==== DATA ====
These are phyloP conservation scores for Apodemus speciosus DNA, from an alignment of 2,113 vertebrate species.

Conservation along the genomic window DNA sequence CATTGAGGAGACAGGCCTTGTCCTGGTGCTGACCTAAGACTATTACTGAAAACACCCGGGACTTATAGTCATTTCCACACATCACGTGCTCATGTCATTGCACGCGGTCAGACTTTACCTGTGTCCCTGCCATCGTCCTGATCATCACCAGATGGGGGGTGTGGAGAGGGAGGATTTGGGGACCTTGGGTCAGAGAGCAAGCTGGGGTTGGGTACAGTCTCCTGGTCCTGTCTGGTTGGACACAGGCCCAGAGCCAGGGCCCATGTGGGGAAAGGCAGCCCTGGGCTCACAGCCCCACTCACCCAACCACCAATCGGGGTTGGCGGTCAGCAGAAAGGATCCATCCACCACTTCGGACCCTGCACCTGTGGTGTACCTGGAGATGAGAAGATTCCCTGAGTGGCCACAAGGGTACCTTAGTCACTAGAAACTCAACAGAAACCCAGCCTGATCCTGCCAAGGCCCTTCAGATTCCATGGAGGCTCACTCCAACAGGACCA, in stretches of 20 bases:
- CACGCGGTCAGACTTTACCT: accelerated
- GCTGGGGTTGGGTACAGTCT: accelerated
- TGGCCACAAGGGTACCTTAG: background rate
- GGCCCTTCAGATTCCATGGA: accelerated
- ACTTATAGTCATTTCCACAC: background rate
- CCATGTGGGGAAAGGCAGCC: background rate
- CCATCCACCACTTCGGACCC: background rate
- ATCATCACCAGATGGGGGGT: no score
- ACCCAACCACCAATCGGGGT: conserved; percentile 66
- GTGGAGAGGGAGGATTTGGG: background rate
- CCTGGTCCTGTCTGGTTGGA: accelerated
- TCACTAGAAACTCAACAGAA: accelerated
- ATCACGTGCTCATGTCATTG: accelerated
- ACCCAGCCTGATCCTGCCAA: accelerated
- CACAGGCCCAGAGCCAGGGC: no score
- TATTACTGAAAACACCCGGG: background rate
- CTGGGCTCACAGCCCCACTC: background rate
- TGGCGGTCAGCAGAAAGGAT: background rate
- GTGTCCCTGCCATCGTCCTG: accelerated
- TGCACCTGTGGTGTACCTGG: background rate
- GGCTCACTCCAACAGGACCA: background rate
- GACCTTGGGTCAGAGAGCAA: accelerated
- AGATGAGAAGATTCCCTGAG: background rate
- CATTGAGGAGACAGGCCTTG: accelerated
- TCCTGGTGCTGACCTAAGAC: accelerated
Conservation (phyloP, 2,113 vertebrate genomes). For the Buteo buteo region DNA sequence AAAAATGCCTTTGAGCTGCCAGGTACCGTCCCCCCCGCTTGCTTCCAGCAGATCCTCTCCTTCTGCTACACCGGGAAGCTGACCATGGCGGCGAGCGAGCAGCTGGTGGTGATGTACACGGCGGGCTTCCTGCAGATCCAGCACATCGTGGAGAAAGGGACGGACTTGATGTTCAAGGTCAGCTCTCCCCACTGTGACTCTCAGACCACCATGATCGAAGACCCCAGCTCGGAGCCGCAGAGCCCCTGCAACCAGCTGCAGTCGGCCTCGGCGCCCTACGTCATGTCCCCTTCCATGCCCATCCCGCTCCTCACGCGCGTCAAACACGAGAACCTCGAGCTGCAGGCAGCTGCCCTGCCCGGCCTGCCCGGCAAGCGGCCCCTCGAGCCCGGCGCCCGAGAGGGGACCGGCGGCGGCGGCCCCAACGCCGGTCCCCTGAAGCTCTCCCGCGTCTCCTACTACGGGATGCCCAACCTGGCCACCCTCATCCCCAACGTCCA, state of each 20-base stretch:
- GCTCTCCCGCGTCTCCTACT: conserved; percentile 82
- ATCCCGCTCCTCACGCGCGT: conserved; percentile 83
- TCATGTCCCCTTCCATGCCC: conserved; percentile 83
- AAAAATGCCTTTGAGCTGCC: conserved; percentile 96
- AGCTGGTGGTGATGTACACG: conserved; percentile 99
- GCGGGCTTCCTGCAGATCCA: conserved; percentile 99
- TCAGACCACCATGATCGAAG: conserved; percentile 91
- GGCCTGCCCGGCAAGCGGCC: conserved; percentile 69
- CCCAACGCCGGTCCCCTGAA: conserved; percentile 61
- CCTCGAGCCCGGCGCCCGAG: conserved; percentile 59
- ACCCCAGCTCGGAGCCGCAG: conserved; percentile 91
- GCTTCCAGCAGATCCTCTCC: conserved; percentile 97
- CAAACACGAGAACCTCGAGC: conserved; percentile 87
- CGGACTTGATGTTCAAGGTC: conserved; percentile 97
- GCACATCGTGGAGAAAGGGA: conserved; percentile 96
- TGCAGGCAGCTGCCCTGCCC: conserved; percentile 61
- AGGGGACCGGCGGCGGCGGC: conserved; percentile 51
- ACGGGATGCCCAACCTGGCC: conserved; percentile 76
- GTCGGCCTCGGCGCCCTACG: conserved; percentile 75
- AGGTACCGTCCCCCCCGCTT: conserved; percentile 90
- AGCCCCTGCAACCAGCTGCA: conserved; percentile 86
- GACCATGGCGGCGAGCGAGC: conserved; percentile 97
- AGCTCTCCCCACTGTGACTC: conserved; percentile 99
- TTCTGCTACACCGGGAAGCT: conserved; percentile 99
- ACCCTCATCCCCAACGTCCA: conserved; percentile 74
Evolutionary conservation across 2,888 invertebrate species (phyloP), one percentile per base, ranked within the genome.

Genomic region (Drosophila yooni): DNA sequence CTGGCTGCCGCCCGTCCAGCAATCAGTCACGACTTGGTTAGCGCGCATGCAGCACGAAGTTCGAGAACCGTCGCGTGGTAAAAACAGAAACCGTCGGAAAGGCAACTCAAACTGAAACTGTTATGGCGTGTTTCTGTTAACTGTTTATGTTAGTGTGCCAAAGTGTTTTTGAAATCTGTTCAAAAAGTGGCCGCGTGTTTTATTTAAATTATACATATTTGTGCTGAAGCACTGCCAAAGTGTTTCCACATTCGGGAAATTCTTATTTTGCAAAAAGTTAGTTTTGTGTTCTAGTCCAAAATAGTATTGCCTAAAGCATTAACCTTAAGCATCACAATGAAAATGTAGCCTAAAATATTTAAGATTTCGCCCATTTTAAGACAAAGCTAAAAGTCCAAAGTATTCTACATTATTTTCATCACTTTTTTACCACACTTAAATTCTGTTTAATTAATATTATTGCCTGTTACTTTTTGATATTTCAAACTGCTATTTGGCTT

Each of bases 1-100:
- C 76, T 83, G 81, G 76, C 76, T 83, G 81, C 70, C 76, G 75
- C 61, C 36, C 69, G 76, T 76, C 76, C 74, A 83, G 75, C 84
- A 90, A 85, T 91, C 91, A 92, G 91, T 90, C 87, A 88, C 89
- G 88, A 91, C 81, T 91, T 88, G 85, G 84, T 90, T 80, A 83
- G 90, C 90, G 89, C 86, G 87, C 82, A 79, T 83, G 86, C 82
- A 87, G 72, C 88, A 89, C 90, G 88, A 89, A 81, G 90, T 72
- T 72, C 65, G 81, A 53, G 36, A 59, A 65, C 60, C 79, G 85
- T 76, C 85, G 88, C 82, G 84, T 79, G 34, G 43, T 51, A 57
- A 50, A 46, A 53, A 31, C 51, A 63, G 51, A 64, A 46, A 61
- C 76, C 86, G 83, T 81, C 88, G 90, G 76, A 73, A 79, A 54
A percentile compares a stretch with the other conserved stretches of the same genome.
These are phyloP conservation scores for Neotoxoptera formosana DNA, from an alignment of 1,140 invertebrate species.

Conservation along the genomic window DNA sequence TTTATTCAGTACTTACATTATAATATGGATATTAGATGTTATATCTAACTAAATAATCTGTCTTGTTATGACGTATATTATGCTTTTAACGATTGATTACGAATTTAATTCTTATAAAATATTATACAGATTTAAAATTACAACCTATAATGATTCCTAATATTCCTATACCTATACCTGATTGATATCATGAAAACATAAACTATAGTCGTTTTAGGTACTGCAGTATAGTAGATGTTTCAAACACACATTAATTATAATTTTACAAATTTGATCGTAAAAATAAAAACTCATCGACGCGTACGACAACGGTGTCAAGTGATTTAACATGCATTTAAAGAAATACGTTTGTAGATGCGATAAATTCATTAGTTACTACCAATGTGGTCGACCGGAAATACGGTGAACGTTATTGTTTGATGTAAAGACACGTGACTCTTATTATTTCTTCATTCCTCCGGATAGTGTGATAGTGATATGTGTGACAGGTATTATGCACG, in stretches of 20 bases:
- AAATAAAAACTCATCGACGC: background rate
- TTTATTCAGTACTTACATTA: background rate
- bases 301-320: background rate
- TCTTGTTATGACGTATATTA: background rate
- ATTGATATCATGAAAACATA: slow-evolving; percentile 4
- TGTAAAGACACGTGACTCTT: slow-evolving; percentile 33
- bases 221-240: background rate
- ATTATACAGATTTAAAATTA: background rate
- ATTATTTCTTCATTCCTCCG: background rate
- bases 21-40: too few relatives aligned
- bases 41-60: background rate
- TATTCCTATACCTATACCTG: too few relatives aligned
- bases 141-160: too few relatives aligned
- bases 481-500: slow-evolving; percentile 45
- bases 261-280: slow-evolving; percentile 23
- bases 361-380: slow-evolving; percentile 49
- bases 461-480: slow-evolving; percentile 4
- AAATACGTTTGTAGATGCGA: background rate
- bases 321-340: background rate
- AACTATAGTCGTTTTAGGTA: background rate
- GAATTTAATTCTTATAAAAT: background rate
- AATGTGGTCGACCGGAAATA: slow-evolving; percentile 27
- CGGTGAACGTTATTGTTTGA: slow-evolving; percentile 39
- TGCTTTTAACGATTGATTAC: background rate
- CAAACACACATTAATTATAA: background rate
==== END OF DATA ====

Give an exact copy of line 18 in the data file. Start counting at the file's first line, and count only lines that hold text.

- TATTACTGAAAACACCCGGG: background rate